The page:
Another couple of brainteasers...

Well, after my system crashed, and I backed up all of my work, reset the system and re-installed Inform 7 and re-loaded my work, something positive actually happened–my compile time is MUCH shorter! I am now at about 64000 words. Previously, before the crash, compile time was almost 40 cycles(about 2-4 minutes); now, it’s less than a minute. How did this happen? I backed up everything via a flashdrive(USB stick–16GB)–it’s still connected, could this be what’s speeding it up? I don’t recall choosing to use it as a memory-booster(I was offered that choice, but I didn’t opt for it).

Second question–
I have created a room that has a number of pieces of equipment, each one with a somewhat removed control device. I don’t want the player to be able to manipulate the controls while on–or in–one of the machines. My question is, does the program distinguish between ‘on’ and ‘in’…?? Specifically, will I have to write an instead rule for both–(for example)

Check turning the crank: if the player is on something: say "You can't reach the crank from here."; if the player is in something: say "You can't reach the crank from here."
Or, can I use ‘if the player is enclosed’…??

Yes, Inform distinguishes between on and in. A succinct way to write your rule might be:

Check turning the crank while the player is on a supporter or the player is in a container: say "You can't reach the crank from here."; stop.

Two important points:

  1. You can’t just say “If the player is in something,” because the player will always be in a room. You should specify “in a container”.

  2. Check rules do not automatically stop the action. If you want a check rule to block further progress, you have to explicitly tell it to stop.

If you have a number of similar circumstances to deal with, you could consider changing the accessibility rules:

Rule for reaching outside a container: 
    say "You can't reach that from here.";
    deny access.

Rule for reaching outside a supporter: 
    say "You can't reach that from here.";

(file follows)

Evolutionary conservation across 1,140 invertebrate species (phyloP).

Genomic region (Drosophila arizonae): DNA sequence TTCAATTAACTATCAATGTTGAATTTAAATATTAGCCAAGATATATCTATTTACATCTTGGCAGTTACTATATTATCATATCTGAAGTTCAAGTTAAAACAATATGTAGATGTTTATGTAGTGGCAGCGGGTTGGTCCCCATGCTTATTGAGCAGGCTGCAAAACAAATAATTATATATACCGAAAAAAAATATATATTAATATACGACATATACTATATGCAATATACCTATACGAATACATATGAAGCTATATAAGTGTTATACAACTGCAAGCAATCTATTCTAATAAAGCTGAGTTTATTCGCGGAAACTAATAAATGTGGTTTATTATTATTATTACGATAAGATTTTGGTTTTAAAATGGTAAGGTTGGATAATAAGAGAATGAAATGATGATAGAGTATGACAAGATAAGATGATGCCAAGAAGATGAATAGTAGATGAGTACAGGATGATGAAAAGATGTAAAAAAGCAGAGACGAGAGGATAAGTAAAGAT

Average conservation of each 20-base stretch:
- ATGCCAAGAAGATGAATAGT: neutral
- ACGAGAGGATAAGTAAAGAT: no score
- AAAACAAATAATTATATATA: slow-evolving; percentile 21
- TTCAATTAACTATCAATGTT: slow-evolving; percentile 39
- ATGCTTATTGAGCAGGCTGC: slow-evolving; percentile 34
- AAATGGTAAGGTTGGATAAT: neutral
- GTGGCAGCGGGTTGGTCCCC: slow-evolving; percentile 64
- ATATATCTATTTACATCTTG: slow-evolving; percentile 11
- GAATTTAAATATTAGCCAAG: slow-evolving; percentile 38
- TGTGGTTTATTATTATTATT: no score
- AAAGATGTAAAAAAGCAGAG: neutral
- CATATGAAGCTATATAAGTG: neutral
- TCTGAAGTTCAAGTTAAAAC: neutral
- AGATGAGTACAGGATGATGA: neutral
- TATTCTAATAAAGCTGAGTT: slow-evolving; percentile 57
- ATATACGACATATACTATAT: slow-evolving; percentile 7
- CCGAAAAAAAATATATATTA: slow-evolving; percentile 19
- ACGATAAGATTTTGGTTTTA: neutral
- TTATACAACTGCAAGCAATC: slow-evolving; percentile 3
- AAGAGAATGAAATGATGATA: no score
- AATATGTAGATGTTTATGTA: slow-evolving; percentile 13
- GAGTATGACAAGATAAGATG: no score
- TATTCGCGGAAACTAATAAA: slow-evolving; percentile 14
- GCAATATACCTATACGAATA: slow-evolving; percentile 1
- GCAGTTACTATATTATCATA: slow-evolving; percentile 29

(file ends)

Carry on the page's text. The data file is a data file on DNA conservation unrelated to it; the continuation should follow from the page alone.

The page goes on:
deny access.

Speaking from my experience on a not-too-recent Macbook Air, that sounds like a long time for a game of that size – could it be that your skein had gotten bushy and was weighing it down? The larger the skein, the longer its takes to compile. Maybe when you restored, the skein was lost and a new empty one was created? - Jack

It could be a virus checker:

Thanks, Mike, for the tips. I guess I have a long way to go before I truly know all of the ins and outs of Inform.

Honestly, I don’t really use the skein. I prefer to just get into the game and test it manually, so maybe I’m missing something by doing it this way…??

I think a thorough re-read of the manual is in store. So far I have been pretty much getting by on rules, clauses and assertions, plus whatever I pick up here, because I just can’t wait to get it all typed and working.

Thank you all for the hints.

By the way, B&J, I do think that the skein had grown heavy because I am constantly going in and play-testing–but when I looked at the skein it had only gotten so big(maybe it reached its limit display-wise). Then came the crash/reset–maybe only a fraction of the skein(whatever was displayed) got through. I just reset the skein, now it is truly empty and compiling now takes only about 20 seconds(now about 65000 words).

I suspect Windows Defender is still slowing things down, as described in the thread . A compile should only take a couple of seconds for a game that size.